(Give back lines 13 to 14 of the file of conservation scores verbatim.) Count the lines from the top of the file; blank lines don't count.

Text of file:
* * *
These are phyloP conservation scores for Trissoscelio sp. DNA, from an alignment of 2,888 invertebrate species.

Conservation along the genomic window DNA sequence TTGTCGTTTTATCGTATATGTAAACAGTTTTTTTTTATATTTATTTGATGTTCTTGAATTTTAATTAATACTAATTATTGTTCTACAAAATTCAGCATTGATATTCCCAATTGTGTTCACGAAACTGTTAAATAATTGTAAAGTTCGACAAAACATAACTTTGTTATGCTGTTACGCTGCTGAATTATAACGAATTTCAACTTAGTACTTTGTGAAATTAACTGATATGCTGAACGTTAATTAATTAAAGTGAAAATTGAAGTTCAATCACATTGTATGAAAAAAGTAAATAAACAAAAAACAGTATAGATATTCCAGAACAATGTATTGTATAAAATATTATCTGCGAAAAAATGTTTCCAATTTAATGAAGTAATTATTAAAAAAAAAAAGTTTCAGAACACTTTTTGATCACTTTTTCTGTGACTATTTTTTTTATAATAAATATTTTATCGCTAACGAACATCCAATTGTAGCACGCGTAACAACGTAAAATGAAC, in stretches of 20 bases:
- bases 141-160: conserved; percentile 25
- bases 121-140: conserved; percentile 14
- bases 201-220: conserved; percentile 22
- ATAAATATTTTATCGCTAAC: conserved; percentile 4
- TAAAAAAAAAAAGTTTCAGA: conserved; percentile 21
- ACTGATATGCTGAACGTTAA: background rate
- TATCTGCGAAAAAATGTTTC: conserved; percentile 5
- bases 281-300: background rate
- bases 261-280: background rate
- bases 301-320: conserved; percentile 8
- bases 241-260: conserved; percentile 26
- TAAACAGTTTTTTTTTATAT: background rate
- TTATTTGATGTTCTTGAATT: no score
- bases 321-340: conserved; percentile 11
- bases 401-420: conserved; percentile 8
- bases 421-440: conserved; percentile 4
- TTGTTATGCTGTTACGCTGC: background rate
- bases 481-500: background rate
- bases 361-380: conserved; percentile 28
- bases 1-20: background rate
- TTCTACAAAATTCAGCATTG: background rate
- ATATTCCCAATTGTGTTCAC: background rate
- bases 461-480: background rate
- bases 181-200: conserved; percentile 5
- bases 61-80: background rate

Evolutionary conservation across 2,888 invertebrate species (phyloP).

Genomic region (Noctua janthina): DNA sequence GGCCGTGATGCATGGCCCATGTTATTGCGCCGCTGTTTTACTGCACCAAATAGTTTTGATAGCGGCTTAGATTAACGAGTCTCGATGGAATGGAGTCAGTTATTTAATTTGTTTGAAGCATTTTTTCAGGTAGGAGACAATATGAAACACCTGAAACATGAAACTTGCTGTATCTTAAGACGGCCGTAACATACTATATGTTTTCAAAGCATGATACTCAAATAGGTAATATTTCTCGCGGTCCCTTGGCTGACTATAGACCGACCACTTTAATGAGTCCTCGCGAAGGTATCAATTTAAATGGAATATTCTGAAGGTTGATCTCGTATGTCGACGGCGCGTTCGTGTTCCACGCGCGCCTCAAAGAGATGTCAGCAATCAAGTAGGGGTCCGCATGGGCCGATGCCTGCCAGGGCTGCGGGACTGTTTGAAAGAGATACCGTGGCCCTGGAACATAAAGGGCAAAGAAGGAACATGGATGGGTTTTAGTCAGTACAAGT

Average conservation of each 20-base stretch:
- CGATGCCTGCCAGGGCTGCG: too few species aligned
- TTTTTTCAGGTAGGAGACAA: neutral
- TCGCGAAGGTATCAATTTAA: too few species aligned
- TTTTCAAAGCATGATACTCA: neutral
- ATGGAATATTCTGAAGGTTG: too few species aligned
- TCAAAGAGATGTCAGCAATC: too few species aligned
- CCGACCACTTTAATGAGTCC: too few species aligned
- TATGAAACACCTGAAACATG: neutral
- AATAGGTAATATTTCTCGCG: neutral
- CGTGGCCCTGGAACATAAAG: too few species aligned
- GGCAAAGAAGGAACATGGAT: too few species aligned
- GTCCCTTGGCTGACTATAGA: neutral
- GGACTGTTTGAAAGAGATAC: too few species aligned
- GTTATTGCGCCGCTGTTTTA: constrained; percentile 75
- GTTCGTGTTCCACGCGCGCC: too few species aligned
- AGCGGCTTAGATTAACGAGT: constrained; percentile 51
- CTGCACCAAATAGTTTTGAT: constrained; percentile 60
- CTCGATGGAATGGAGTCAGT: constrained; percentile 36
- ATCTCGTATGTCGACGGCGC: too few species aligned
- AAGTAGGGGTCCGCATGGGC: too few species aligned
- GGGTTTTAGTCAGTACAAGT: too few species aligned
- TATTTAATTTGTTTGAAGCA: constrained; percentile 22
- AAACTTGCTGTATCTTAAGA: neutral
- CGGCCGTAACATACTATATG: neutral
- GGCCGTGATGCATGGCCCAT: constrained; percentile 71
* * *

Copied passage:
- bases 241-260: conserved; percentile 26
- TAAACAGTTTTTTTTTATAT: background rate